The World According to Me

The World According to Me is a play on one of my favorite novels, "The World According to Garp," by one of my favorite authors, John Irving. While I am not nearly the writer Irving is, I hope that my musings will offer a unique perspective on life. If nothing else, I have something to look back on when dementia kicks in.

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Location: Dallas, Texas, United States

Sunday, July 29, 2007

Sports Landscape

I’ve been wondering recently whether there has been a time in the history of American sports where all of its major sports were dealing with scandal. The 1919 “Black Sox” dominated the news after throwing the World Series, CCNY rocked the college basketball world in the early 1950’s for shaving points, and fan favorite and all-time hits leader Pete “Charlie Hustle” Rose was given a lifetime ban in 1989 for betting on baseball. But, never have three of the country’s major sports (and, of course, what defines a major sport changes by era) simultaneously fallen under the dark cloud of indignity.

NFL: Football has clearly taken over as the #1 sport in America, at least outside the Nascar-crazy south. Atlanta Falcons quarterback Michael Vick, perhaps the league’s most identifiable superstar was indicted this week for hosting a dog fighting ring and criminally abusing dogs, often torturing them to death. Whether you’re a card-carrying member of PETA or just a normal human being, the allegations in this case are horrifying.

MLB: Once America’s pastime, baseball has seen a revival of sorts in the past decade. This restoration is due largely to an increase in the number of runs scored per game; more specifically, the home run barrage has aided the sport’s popularity. After all, “chicks dig the long ball.” In the past five years, however, under intense scrutiny brought on primarily (and ironically) by baseball superstar-turned-author Jose Canseco, people have begun to question the validity of the increased offense. What was once called the home run era has been dubbed the steroid era. It has all come to a head this summer as Barry Bonds is assaulting Henry (Hank) Aaron’s all-time home run record. As of this writing, Bonds is one homer behind Hammerin’ Hank.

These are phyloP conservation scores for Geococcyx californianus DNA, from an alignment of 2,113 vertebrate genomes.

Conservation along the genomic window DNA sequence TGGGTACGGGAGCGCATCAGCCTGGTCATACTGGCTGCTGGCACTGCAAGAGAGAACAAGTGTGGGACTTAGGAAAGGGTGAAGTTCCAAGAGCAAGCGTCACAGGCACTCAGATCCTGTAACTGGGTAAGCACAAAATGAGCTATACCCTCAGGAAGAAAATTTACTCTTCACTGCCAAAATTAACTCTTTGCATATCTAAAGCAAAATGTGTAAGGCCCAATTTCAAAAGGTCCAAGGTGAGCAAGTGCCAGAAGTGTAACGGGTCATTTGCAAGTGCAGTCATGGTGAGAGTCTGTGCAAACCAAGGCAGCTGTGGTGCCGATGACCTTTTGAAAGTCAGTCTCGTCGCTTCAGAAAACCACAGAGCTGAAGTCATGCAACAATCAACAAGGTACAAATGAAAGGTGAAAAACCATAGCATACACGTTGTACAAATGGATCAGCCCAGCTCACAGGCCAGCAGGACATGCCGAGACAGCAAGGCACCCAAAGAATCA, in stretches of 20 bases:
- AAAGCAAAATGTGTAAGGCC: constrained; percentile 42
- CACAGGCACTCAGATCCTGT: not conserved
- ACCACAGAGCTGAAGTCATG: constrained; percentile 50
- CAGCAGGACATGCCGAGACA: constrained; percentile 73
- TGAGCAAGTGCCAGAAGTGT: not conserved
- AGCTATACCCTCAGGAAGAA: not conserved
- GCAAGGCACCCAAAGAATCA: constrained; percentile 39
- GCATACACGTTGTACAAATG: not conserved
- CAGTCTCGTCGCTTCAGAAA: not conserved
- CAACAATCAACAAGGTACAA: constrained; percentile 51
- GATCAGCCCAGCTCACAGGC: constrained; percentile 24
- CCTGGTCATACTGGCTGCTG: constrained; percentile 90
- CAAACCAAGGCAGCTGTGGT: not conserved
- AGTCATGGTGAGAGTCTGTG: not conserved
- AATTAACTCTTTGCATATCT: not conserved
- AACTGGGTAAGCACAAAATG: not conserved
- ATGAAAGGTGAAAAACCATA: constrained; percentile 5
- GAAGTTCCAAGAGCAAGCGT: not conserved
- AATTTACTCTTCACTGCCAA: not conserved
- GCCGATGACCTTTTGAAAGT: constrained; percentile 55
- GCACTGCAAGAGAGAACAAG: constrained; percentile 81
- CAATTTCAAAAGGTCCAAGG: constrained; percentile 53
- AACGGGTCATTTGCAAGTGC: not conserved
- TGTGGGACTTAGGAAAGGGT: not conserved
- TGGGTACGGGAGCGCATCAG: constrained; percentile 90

NBA: Last among the three in terms of TV ratings, the NBA is number one in the hip-hop culture. Two weeks ago the sports wires were abuzz with the news that Todd Donaghy, a thirteen-year veteran referee, was found to have accepted money from the mob to affect the point spreads in NBA games.

As I am wont to do on Sunday mornings, I relaxed on the chaise while viewing Outside the Lines, a sports version of Nightline. The panelists were asked which sport is in a more dire position and which commissioner has a more difficult job. While on the face it would appear that Roger Goodell (NFL Commissioner) and David Stern (NBA Commissioner) have the greater challenges, I believe Bud Selig (MLB Commissioner) faces the toughest task of all. It is true that dog fighting and point shaving are PR nightmares. But these are (hopefully)isolated incidents. The NFL can banish Michael Vick if it wants (and if he’s thrown in jail they won’t even have to) and the NBA can chalk this up to “one rogue referee.” But baseball’s entire structure is under attack. And Selig is virtually powerless to do anything. When Bonds breaks Aaron’s home run record, Selig is in an untenable position. If he doesn’t publicly acknowledge the accomplishment, he is presuming a man’s guilt when nothing, but a heap of circumstantial evidence, has appeared. Plus, Selig no doubt feels some culpability as he has presided over this era. If he does praise Bonds, he is tacitly approving Bonds’ use of performance-enhancing drugs. This is additionally painful for Selig because of his friendship with Henry Aaron. Perhaps the most frustrating realization is that we might never know the truth (not only with Bonds, but in terms of the widespread use of drugs) and the game’s integrity will forever be in question. For those of us who still consider baseball to be the true American pastime, this is disturbing.